Author(s): Daniel J. Siegel, MD
Between the ages of 12 and 24, the brain changes in important, and oftentimes maddening, ways. It's no wonder that many parents approach their child's adolescence with fear and trepidation. According to renowned neuropsychiatrist Daniel Siegel, however, if parents and teens can work together to form a deeper understanding of the brain science behind all the tumult, they will be able to turn conflict into connection and form a deeper understanding of one another.
In Brainstorm, Siegel illuminates how brain development impacts teenagers' behavior and relationships. Drawing on important new research in the field of interpersonal neurobiology, he explores exciting ways in which understanding how the teenage brain functions can help parents make what is in fact an incredibly positive period of growth, change, and experimentation in their children's lives less lonely and distressing on both sides of the generational divide.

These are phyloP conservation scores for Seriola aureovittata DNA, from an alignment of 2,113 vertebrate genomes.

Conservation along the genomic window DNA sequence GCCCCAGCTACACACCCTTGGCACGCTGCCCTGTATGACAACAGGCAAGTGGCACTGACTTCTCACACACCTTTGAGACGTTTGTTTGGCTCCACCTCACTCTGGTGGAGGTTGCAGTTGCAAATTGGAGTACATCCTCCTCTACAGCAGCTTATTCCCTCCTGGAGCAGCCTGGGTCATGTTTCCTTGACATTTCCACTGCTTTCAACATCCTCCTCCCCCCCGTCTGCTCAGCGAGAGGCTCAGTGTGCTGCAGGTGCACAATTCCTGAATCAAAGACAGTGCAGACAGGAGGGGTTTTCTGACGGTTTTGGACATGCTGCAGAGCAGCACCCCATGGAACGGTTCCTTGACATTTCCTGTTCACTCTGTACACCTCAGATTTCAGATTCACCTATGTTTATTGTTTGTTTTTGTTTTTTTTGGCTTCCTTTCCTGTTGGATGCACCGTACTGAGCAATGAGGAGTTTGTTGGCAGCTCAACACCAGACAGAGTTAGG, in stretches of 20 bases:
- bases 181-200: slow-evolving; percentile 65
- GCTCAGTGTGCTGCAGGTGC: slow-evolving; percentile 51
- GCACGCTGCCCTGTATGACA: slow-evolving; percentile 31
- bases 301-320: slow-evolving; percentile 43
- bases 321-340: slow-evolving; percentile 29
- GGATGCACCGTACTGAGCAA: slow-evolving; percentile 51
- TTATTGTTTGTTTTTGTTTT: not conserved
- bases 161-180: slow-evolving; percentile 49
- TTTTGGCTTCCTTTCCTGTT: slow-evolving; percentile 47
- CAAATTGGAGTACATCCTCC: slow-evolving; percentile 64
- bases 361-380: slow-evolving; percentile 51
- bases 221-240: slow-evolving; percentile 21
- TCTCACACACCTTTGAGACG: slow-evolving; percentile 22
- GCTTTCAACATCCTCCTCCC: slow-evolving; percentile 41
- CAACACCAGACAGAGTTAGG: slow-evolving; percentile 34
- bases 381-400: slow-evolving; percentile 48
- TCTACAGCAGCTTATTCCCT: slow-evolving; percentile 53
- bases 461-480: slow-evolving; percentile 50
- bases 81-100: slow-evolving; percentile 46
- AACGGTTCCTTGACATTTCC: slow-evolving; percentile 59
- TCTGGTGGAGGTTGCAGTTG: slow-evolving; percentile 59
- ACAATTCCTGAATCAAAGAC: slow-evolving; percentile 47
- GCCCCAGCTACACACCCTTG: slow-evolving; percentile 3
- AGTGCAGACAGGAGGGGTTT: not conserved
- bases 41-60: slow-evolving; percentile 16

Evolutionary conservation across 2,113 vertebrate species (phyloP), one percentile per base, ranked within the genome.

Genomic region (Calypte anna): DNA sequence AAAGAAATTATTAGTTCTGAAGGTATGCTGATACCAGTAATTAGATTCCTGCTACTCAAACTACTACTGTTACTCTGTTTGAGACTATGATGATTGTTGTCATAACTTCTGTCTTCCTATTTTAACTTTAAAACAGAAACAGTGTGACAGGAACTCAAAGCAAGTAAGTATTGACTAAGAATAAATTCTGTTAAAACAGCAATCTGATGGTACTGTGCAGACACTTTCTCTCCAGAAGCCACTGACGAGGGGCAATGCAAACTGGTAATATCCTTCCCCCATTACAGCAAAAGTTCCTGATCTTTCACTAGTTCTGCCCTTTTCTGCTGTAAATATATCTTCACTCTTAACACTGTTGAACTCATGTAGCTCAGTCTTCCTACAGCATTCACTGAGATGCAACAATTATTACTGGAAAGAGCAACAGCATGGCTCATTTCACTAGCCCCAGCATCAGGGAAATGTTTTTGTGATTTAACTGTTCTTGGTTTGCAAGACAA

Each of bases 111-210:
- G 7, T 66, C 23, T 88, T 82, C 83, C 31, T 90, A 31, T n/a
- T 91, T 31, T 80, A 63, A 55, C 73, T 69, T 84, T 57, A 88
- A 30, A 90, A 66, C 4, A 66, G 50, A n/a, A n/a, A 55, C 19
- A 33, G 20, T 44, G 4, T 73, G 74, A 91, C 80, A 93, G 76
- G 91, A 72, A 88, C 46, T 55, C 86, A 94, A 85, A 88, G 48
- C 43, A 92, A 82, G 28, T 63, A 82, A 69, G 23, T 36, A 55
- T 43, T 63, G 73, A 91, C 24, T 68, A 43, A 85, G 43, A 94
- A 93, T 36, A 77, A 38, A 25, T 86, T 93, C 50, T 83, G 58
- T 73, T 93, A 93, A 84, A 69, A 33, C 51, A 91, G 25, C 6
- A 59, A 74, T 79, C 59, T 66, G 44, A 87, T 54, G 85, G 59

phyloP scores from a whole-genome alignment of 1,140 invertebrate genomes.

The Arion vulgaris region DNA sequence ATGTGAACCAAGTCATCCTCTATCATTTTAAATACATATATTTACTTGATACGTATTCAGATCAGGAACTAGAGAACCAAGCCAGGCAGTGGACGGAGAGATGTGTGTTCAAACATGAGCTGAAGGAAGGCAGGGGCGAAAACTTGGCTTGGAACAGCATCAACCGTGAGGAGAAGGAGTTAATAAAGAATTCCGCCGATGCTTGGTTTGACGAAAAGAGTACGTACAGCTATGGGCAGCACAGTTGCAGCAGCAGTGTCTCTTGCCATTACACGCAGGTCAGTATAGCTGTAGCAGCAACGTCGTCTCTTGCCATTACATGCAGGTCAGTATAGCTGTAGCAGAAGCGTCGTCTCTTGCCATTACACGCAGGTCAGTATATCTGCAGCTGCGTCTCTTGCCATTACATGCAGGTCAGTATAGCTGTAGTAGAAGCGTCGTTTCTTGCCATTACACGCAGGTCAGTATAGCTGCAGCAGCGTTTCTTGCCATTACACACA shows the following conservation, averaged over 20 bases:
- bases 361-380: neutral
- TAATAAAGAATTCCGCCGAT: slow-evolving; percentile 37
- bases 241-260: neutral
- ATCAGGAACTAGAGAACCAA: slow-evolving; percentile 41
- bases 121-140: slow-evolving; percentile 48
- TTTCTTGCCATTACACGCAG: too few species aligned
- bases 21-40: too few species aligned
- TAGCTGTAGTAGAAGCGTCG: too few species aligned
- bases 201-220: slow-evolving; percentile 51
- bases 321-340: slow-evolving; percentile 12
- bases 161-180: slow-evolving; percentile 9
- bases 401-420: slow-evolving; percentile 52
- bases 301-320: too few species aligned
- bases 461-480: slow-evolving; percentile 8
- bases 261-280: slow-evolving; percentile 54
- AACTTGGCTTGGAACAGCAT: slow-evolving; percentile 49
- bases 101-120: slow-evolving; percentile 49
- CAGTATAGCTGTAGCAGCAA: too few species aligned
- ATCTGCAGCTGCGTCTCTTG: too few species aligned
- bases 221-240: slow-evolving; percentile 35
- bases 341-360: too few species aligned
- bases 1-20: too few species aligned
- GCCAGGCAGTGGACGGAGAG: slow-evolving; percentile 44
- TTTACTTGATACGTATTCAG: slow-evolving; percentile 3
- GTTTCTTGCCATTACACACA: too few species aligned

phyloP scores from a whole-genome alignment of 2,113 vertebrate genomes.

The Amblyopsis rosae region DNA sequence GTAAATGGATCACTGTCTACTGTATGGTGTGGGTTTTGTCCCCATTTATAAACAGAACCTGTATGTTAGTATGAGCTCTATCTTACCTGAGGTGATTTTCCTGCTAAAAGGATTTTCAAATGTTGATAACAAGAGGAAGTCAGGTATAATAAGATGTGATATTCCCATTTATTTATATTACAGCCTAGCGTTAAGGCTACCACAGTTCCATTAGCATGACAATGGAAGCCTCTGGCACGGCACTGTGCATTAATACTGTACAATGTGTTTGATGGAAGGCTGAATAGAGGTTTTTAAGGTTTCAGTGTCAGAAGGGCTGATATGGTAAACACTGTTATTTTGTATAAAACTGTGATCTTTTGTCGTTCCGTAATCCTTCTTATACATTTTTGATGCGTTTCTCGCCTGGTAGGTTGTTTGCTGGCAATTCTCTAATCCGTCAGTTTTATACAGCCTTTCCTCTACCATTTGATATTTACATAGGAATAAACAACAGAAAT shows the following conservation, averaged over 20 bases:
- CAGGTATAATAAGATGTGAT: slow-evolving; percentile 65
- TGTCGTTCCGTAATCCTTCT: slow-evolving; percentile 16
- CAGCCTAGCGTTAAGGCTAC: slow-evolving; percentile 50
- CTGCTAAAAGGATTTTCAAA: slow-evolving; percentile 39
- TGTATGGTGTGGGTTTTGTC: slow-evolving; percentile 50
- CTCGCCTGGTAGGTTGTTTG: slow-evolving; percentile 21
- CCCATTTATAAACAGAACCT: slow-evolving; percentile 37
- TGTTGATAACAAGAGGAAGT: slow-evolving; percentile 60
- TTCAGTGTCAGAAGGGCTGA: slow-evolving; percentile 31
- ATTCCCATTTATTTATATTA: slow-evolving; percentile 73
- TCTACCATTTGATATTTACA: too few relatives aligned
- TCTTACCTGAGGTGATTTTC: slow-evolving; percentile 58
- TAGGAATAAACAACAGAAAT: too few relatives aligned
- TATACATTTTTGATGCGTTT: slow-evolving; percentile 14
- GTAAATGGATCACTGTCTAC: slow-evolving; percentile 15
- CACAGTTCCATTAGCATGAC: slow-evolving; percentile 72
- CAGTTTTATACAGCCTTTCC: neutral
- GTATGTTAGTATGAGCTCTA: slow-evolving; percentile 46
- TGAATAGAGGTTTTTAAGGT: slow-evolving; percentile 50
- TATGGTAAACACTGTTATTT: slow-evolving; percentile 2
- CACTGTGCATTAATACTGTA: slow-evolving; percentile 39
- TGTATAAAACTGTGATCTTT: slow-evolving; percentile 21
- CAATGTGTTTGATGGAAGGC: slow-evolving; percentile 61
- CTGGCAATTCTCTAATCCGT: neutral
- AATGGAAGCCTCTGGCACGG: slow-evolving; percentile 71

Daniel J. Siegel, M.D., is clinical professor of psychiatry at the UCLA School of Medicine, co-director of the UCLA Mindful Awareness Research Center, and executive director of the Mindsight Institute. A graduate of Harvard Medical School, he is the coauthor of two classic parenting books: "Parenting from the Inside Out "(with Mary Hartzell, M.Ed.) and "The Whole-Brain Child" (with Tina Payne Bryson). Also the author of "Mindsight" and the internationally acclaimed professional texts "The Mindful Brain" and "The Developing Mind. "Dr. Siegel keynotes conferences and presents workshops throughout the world. He lives in Los Angeles with his wife and two children.